FOXBOROUGH — He’s 35 now, past his prime, a reserve receiver on a team that’s 26th in the NFL in passing offense. But Randy Moss, especially this week, still draws attention.
After a year without football — nobody signed Moss in 2011 — he’s now with the San Francisco 49ers, and will return to Gillette Stadium on Sunday night, going up against a Patriots franchise where he spent three-plus successful seasons, setting multiple records and scoring 50 touchdowns.
From 2007-10, Moss gave the Patriots a potent deep threat, something they haven’t had since trading him to the Vikings four games into the 2010 season. Now they’ll encounter Moss again; not as dominant, but still dangerous.
“He’s still a great receiver, he still has speed and the ability to go and get the ball, so you’ve definitely got to know when he’s on the field,” said Patriots safety Steve Gregory. “He’s one of the great receivers of all time. He’s a heck of an athlete and he’s still out there performing at a high level.”
Not real high these days. Moss has played in all 13 games for the 49ers (9-3-1), starting once. He’s been targeted just 37 times, and has 21 receptions for 326 yards and two touchdowns. He’s fifth on the team in catches, fourth in yards, and third in touchdown receptions. Twice he’s been held without a catch.
It’s a drastic decline from his time in Foxborough, when Moss had three consecutive 1,000-yard seasons and averaged 83 catches in those seasons. In his best regular season, when the 2007 Patriots went 16-0, Moss caught 98 passes for 1,493 yards and 23 touchdowns, an NFL record that still stands.
Those numbers, at least among Patriots fans, are hard to forget. Moss is more than two years removed, but his fondness for his former team apparently hasn’t waned.
“I still have love and respect for the New England Patriots and everything that we did as a team up there, but now I’m a 49er and hopefully we go up there Sunday night and give it a good game,” Moss said this week. “The way they’re playing, coming off a Monday night game against the so-called best team in the league in the Houston Texans — they put 40-something points up and really embarrassed them. I don’t think we want to be that team that gets embarrassed on national television.”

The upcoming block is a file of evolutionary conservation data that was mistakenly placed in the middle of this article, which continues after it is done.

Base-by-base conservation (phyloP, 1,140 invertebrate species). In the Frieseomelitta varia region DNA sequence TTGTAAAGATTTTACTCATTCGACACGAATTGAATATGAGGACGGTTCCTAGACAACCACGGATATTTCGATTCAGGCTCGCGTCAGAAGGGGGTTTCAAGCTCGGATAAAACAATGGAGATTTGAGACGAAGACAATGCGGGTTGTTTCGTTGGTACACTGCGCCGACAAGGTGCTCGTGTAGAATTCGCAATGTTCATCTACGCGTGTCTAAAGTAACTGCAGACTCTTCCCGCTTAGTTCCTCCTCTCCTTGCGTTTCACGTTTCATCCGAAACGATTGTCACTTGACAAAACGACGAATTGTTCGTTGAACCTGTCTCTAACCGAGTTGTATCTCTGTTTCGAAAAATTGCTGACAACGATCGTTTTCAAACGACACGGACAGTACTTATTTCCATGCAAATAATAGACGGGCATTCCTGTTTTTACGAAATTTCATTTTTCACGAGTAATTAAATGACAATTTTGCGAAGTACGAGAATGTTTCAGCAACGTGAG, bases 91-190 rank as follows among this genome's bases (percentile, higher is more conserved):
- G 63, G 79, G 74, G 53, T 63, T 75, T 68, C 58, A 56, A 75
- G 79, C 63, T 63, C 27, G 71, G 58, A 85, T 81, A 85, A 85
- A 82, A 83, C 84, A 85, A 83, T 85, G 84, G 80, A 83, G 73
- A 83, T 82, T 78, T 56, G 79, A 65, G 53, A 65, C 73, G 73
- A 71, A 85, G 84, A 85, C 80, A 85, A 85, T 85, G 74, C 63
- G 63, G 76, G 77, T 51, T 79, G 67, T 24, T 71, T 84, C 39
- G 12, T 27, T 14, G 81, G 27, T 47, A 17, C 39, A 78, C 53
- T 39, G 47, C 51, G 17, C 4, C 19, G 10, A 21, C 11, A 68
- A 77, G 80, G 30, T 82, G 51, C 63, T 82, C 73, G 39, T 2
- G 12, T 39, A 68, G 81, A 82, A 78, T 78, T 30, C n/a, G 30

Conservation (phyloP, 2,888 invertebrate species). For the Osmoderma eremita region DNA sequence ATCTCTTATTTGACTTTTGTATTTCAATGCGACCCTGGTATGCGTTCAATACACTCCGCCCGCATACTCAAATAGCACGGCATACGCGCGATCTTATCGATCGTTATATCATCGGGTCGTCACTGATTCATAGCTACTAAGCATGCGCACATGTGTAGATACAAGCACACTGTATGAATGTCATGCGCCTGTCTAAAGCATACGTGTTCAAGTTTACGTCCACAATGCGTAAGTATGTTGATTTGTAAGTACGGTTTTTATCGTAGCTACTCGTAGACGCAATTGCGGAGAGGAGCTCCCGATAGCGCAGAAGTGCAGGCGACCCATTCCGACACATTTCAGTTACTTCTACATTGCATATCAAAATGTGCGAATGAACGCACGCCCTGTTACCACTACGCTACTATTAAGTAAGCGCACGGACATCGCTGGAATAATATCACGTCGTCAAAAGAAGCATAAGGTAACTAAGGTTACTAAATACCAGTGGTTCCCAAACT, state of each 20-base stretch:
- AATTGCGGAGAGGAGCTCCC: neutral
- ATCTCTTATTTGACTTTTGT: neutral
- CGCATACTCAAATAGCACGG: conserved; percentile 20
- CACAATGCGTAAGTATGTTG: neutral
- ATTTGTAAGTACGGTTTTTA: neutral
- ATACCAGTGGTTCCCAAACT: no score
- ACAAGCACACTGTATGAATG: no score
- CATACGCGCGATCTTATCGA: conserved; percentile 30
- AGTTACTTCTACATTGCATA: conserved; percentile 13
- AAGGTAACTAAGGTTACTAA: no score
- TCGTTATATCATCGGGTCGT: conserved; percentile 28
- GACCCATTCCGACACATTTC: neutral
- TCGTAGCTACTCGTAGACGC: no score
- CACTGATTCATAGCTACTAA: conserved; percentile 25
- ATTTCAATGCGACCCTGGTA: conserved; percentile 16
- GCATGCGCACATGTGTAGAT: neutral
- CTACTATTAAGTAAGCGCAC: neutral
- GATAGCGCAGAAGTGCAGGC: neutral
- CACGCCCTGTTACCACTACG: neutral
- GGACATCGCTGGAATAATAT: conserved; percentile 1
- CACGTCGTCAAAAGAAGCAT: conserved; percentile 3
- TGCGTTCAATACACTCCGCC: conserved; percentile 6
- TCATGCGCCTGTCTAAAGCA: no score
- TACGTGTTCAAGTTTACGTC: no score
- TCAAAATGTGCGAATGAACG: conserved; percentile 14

Despite Moss’s modest production, Patriots coach Bill Belichick knows exactly what he sees on film.
“Randy is Randy,” Belichick said. “Good vertical receiver, he can still run through the defense. I don’t think there’s any doubt about that.”
Most of the New England defensive backs who might draw Moss in coverage Sunday have already faced him on the field. Gregory, while with the Chargers, met Moss and the Patriots three times; Aqib Talib was with the Bucs when they played Moss and the Patriots in London; Kyle Arrington, Devin McCourty, and Patrick Chung were Moss’s teammates in Foxborough.
Will the familiarity help?
“A little bit, but that’s why he’s a good receiver,” McCourty said. “He’s played against a bunch of guys over and over again, but he’s still able to be successful in a different way. We just have to try and compete, go out there and play against him.”
Moss, not surprisingly, has been a popular teammate in San Francisco this week, with his fellow 49ers trying to learn as much as they can about the Patriots’ offense, which was ranked first in the league when Moss was here, and still ranks No. 1.
He’s just not sure what kind of help he can provide.
“Switching offensive coordinators [Josh McDaniels took over this season], I don’t really know,” Moss said. “Everybody knows that Bill Belichick is a so-called ‘genius’ and he changes it up every week, so there’s not really much input I can give for the week. I’d just say, ‘Have your head on a swivel and be ready for anything.’ ”
Funny, that’s how the Patriots are preparing for Moss. He might be older, and a tick slower, but the name and the accomplishments carry a lot of weight.
“The name speaks for itself,” said Gregory, who is mindful of what can happen to a defensive back trying to cover a player with the second-most receiving touchdowns (155) in NFL history. “There’s a term: ‘You’ve been Mossed.’ When he was in his prime, going up and catching balls over guys’ heads, it became a staple in football, the reference of being Mossed.”
So you’re trying to avoid that?
“Definitely.”Michael Whitmer can be reached at firstname.lastname@example.org. Follow him on Twitter @GlobeWhitmer.